The funny thing is, coming together in person usually involves little work. There’s no point. Working asynchronously is much more efficient. We focus on having a good time together. If we do work together in the same space, you see that communication stays asynchronous and online.

So my tips are: get together when you can, but focus on having a good time. Get work done in the same way as when you’re remote.

How easy it was to convince your investors to invest in a remote company?

We’re very lucky with the investors we have. Working remote-only at scale has not been done before in the way that we do it and any unknown is a risk for an investor. We’re glad that they see the potential in our business and people.

Would it be easier to find investors if we weren’t remote? I’m not sure. If everything was equal, it’d be easier probably, but we wouldn’t be as successful if it wasn’t for our remote culture.

How hard it is to find employees willing to work in a remote company?

It’s very easy. I’ve yet to hear from people that would not want to work for a remote company. Some people are apprehensive about full time remote before trying it, but I’ve yet to hear of someone that regrets or is disappointed by it after giving it a try.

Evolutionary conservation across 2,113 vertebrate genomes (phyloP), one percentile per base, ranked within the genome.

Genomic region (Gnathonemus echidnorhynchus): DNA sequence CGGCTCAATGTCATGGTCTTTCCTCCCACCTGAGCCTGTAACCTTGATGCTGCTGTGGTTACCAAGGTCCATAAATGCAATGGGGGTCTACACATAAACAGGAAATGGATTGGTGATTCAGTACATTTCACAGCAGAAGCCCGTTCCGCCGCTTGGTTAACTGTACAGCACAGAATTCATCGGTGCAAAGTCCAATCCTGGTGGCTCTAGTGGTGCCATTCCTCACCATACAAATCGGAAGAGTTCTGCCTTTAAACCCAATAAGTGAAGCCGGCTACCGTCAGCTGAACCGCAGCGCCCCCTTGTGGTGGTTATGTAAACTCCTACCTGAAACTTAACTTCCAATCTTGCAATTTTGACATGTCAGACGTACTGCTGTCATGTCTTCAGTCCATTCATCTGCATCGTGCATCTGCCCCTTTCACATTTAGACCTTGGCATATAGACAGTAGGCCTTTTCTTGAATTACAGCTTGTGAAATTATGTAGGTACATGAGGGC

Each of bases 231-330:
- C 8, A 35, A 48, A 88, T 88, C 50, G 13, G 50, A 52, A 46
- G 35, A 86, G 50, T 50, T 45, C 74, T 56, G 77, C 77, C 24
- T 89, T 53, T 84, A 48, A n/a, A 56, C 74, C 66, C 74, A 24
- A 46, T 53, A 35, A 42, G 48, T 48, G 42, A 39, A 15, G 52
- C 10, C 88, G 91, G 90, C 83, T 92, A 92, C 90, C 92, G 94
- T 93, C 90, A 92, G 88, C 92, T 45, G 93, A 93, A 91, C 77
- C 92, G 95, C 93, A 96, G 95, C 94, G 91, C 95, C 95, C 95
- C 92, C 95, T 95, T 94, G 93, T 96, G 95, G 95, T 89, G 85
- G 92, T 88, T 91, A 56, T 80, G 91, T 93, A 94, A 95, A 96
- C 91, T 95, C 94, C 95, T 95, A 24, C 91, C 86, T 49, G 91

As you think about the future of your business and this type of work, what are you the most excited about?

When I was really young, I hated school. I didn’t understand why I had to do things I didn’t want to. I loved to learn, but why did it have to be so rigid and on someone else’s terms?

Not everyone has the luxury to work on the things they love all the time, but working remotely allows you to have a sane life next to your work. I’m excited to be building tools that allow people to collaborate effectively, tools that encourage working in the tool, not in the office. It’s my hope that by speaking up about this being possible at scale, and building tools that make this easier, more organisations will follow suit.

What is your primary source of inspiration when learning about remote working?

My colleagues. Everyone is committed to make this work and I hear great ideas to improve our remote culture every day.

What are the major downsides of working remote?

Given you work asynchronously successfully, there are no major downsides. You have to buy your own snacks though.

When the internet is down or slow, you can’t work properly.

How do you track how much time each employee spend on each task?

We don’t. We only care about output, not about time spent.

Do you have procedures or only guidelines?

We have processes for various things, but we’re continuously iterating on them. Everything is documented in our handbook and everyone is able and expected to contribute (even you! It’s open source!).

What is your favourite thing you like when working remote?

Time and freedom. I can work whenever and wherever I want. Inversely, if I want to visit the beach in the middle of the day, I can do so. Any day.

Commuting to and working from an office every single day seems like a crazy idea if you’ve been working remotely for a while.